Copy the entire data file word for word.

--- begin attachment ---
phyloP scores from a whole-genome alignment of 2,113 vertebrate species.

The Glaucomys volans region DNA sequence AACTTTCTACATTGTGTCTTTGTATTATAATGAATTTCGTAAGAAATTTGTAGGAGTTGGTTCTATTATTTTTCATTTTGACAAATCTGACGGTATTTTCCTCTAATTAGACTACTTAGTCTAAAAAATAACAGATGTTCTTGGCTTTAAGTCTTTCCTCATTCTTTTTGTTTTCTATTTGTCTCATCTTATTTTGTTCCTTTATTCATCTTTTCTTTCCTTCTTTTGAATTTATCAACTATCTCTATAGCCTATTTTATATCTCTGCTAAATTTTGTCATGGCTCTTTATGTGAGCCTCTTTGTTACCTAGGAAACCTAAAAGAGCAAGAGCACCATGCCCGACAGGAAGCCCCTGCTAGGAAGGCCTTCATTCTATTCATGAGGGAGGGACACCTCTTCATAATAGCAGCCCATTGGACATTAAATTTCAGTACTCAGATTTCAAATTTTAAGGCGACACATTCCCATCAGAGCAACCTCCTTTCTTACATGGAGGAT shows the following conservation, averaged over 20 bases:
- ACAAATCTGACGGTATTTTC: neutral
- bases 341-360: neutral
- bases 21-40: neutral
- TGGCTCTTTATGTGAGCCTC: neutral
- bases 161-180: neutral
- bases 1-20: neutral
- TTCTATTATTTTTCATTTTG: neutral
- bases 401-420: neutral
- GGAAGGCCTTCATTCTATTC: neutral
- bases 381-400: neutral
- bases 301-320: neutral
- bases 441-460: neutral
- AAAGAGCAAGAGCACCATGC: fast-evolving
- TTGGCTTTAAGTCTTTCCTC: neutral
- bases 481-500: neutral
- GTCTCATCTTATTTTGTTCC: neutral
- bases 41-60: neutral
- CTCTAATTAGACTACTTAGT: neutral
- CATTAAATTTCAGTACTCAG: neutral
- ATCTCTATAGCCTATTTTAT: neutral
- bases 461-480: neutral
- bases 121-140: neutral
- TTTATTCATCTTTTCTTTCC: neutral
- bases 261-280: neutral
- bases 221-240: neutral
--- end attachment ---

phyloP scores from a whole-genome alignment of 2,113 vertebrate species.

The Glaucomys volans region DNA sequence AACTTTCTACATTGTGTCTTTGTATTATAATGAATTTCGTAAGAAATTTGTAGGAGTTGGTTCTATTATTTTTCATTTTGACAAATCTGACGGTATTTTCCTCTAATTAGACTACTTAGTCTAAAAAATAACAGATGTTCTTGGCTTTAAGTCTTTCCTCATTCTTTTTGTTTTCTATTTGTCTCATCTTATTTTGTTCCTTTATTCATCTTTTCTTTCCTTCTTTTGAATTTATCAACTATCTCTATAGCCTATTTTATATCTCTGCTAAATTTTGTCATGGCTCTTTATGTGAGCCTCTTTGTTACCTAGGAAACCTAAAAGAGCAAGAGCACCATGCCCGACAGGAAGCCCCTGCTAGGAAGGCCTTCATTCTATTCATGAGGGAGGGACACCTCTTCATAATAGCAGCCCATTGGACATTAAATTTCAGTACTCAGATTTCAAATTTTAAGGCGACACATTCCCATCAGAGCAACCTCCTTTCTTACATGGAGGAT shows the following conservation, averaged over 20 bases:
- ACAAATCTGACGGTATTTTC: neutral
- bases 341-360: neutral
- bases 21-40: neutral
- TGGCTCTTTATGTGAGCCTC: neutral
- bases 161-180: neutral
- bases 1-20: neutral
- TTCTATTATTTTTCATTTTG: neutral
- bases 401-420: neutral
- GGAAGGCCTTCATTCTATTC: neutral
- bases 381-400: neutral
- bases 301-320: neutral
- bases 441-460: neutral
- AAAGAGCAAGAGCACCATGC: fast-evolving
- TTGGCTTTAAGTCTTTCCTC: neutral
- bases 481-500: neutral
- GTCTCATCTTATTTTGTTCC: neutral
- bases 41-60: neutral
- CTCTAATTAGACTACTTAGT: neutral
- CATTAAATTTCAGTACTCAG: neutral
- ATCTCTATAGCCTATTTTAT: neutral
- bases 461-480: neutral
- bases 121-140: neutral
- TTTATTCATCTTTTCTTTCC: neutral
- bases 261-280: neutral
- bases 221-240: neutral